John Bartlow Martin

John Bartlow Martin

A Voice for the Underdog
Ray E. Boomhower
Publication date: 3/20/2015
Format: cloth 408 pages, 25 b&w illus.
6 x 9
ISBN: 978-0-253-01614-0
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Description

Silver Medal, Biography category, 2016 Independent Publisher Book Awards
Winner, 2015 Society of Midland Authors awards
Honorable Mention, 2016 INDIEFAB Awards, Biography
During the 1940s and 1950s, one name, John Bartlow Martin, dominated the pages of the “big slicks,” the Saturday Evening Post, LIFE, Harper’s, Look, and Collier’s. A former reporter for the Indianapolis Times, Martin was one of a handful of freelance writers able to survive solely on this writing. Over a career that spanned nearly fifty years, his peers lauded him as “the best living reporter,” the “ablest crime reporter in America,” and “one of America’s premier seekers of fact.” His deep and abiding concern for the working class, perhaps a result of his upbringing, set him apart from other reporters. Martin was a key speechwriter and adviser to the presidential campaigns of many prominent Democrats from 1950 into the 1970s, including those of Adlai Stevenson, John F. Kennedy, Lyndon B. Johnson, Robert F. Kennedy, Hubert Humphrey, and George McGovern. He served as U.S. ambassador to the Dominican Republic during the Kennedy administration and earned a small measure of fame when FCC Chairman Newton Minow introduced his description of television as “a vast wasteland” into the nation’s vocabulary.

Author Bio

Ray E. Boomhower is author of The People’s Choice: Congressman Jim Jontz of Indiana and Robert F. Kennedy and the 1968 Indiana Primary (IUP, 2008). He is Senior Editor of Traces of Indiana and Midwestern History, the quarterly magazine of the Indiana Historical Society.

Reviews

"A fine book, detailed and thorough. It should be mandatory reading in journalism schools across the land." —Chicago Tribune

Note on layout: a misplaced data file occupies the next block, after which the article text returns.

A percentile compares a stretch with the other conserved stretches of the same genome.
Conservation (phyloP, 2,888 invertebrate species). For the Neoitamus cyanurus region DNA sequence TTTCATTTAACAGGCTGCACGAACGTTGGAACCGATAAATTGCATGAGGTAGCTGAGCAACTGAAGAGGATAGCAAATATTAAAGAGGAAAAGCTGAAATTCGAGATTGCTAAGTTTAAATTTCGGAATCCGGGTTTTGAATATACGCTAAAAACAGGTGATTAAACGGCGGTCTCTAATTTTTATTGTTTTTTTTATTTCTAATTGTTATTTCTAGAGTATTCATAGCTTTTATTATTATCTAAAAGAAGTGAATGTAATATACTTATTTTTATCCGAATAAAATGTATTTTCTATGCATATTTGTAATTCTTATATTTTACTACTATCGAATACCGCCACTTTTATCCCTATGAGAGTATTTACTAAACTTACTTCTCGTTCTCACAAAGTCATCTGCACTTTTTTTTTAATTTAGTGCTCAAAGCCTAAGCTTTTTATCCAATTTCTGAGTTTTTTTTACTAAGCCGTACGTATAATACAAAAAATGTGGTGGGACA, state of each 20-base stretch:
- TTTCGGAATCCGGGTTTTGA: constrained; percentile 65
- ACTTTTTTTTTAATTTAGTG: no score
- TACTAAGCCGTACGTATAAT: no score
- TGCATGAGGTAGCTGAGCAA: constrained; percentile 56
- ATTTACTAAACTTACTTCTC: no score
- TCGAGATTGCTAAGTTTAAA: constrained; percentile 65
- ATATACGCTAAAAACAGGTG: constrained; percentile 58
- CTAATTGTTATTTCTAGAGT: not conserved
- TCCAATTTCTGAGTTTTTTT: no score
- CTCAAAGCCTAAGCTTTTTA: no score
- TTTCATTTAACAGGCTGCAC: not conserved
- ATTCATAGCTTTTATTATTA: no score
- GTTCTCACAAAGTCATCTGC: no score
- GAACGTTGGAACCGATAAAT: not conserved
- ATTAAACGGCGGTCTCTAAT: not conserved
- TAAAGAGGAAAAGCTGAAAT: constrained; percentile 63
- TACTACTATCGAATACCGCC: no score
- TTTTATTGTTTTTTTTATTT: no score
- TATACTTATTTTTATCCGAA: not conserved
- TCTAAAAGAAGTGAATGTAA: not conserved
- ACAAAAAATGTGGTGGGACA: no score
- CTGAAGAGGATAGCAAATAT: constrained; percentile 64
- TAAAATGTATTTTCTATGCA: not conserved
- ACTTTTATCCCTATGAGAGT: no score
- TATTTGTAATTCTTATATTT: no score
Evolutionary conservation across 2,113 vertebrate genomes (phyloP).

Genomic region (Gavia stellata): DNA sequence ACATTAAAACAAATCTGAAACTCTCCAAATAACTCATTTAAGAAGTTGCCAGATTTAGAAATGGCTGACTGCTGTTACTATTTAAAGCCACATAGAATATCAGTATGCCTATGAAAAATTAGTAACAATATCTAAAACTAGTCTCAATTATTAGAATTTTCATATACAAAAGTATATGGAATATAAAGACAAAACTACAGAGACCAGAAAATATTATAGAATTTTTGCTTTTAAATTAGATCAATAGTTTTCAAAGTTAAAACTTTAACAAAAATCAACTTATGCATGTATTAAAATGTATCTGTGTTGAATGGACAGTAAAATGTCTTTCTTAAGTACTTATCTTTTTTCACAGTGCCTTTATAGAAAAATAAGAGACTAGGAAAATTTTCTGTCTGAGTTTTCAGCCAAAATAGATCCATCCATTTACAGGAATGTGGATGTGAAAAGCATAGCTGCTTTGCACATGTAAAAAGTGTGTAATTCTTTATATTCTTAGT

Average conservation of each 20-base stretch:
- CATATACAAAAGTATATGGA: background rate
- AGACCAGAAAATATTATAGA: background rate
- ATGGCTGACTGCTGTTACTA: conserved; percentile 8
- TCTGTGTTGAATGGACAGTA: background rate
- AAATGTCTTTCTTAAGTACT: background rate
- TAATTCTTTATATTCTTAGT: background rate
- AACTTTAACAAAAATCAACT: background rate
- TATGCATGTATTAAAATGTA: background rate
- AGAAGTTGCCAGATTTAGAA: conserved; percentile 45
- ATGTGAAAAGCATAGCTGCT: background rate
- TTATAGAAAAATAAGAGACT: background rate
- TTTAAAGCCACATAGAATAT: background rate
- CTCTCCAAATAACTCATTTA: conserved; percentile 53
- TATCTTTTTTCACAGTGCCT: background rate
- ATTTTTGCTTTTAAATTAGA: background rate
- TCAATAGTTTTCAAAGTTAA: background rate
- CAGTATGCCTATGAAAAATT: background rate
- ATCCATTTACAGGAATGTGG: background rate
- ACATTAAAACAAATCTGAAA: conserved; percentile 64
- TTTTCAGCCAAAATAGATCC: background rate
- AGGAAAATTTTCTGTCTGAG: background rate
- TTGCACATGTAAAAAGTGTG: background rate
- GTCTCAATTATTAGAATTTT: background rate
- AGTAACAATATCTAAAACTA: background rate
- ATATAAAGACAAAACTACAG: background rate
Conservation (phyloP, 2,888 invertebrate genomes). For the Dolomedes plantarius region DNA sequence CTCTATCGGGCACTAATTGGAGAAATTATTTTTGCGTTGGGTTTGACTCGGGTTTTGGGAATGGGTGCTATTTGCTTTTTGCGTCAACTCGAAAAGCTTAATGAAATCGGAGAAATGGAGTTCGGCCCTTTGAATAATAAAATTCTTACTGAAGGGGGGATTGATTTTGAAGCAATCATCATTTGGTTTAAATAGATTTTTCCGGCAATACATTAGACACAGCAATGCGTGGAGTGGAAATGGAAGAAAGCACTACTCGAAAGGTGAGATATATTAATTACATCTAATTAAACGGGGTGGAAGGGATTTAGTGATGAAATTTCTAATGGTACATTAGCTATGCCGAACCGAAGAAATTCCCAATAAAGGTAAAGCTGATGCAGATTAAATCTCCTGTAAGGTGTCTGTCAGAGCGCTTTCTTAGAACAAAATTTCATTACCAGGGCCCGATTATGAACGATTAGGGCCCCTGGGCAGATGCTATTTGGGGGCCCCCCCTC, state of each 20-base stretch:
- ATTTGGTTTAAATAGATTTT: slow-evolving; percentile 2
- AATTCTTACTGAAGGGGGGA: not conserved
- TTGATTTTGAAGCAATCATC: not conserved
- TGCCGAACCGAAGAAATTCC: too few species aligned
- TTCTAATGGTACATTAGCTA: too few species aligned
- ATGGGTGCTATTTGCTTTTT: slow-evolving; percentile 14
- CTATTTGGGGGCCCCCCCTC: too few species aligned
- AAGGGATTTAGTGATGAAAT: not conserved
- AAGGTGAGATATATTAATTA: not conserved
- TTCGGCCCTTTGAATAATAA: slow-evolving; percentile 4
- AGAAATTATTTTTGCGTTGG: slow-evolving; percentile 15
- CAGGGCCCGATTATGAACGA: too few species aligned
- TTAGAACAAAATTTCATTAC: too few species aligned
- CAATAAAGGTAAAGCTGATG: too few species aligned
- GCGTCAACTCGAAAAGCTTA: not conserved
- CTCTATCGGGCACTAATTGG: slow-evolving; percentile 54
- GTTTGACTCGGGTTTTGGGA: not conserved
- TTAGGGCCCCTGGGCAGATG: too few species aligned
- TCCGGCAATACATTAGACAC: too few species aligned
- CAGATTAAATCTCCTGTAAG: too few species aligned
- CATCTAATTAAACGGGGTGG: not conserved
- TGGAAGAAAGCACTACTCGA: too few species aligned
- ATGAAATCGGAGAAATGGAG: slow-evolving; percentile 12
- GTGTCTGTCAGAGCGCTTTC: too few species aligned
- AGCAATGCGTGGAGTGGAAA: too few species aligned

"A thoroughly researched biography of a fascinating champion of the underdog who spent his formative years in Indianapolis and later had a remarkable, far-reaching career in journalism and politics...Boomhower, who works for the Indiana Historical Society, is the dean of biographers of Hoosiers..." —Indianapolis Star

"The importance of John Bartlow Martin's witness to history is beyond argument and the track record of Ray Boomhower guarantees justice to a Hoosier chronicler who deserves to be a household name." —Daniel Carpenter, The Indianapolis Star

"As a gifted writer himself, John Bartlow Martin would be pleased with this fact filled and well organized biography of his extraordinary life and career. Ray Boomhower has made an enduring and insightful contribution to the history of 20th century life in America." —Newt Minow, Senior Counsel Sidley Austin

"Ray Boomhower's biography of John Bartlow Martin should be read by anyone attempting to grasp American national politics in the last half of the 20th century. Martin was a writer, diplomat, political strategist, and most of all a committed and caring man." —Ted Van Dyk, author of
Heroes, Hacks and Fools

"John Bartlow Martin’s critical work as a journalist—and as an ambassador and professor—influenced public policy and journalism itself, and his life deserves the study and recognition found in Ray Boomhower's new biography. His articles in leading magazines were read by millions of Americans." —Bradley J. Hamm , Dean, Medill School of Journalism

"This book offers important insights for students of journalism, the media, presidential campaigns, and foreign affairs. On the whole, Boomhower keeps Martin's story lively and moving, and he handles each aspect of it with economy and grace. Martin would have been proud." —
The Michigan Historical Review

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Table of Contents

Preface
1. The Responsible Reporter
2. A Mean Street in a Mean City
3. Two Cents a Word
4. The Big Slicks
5. All the Way with Adlai
6. The New America
7. The Honorable Ambassador
8. LBJ and Adlai
9. The Return of the Native
10. As Time Goes By
Bibliography
Notes
Index
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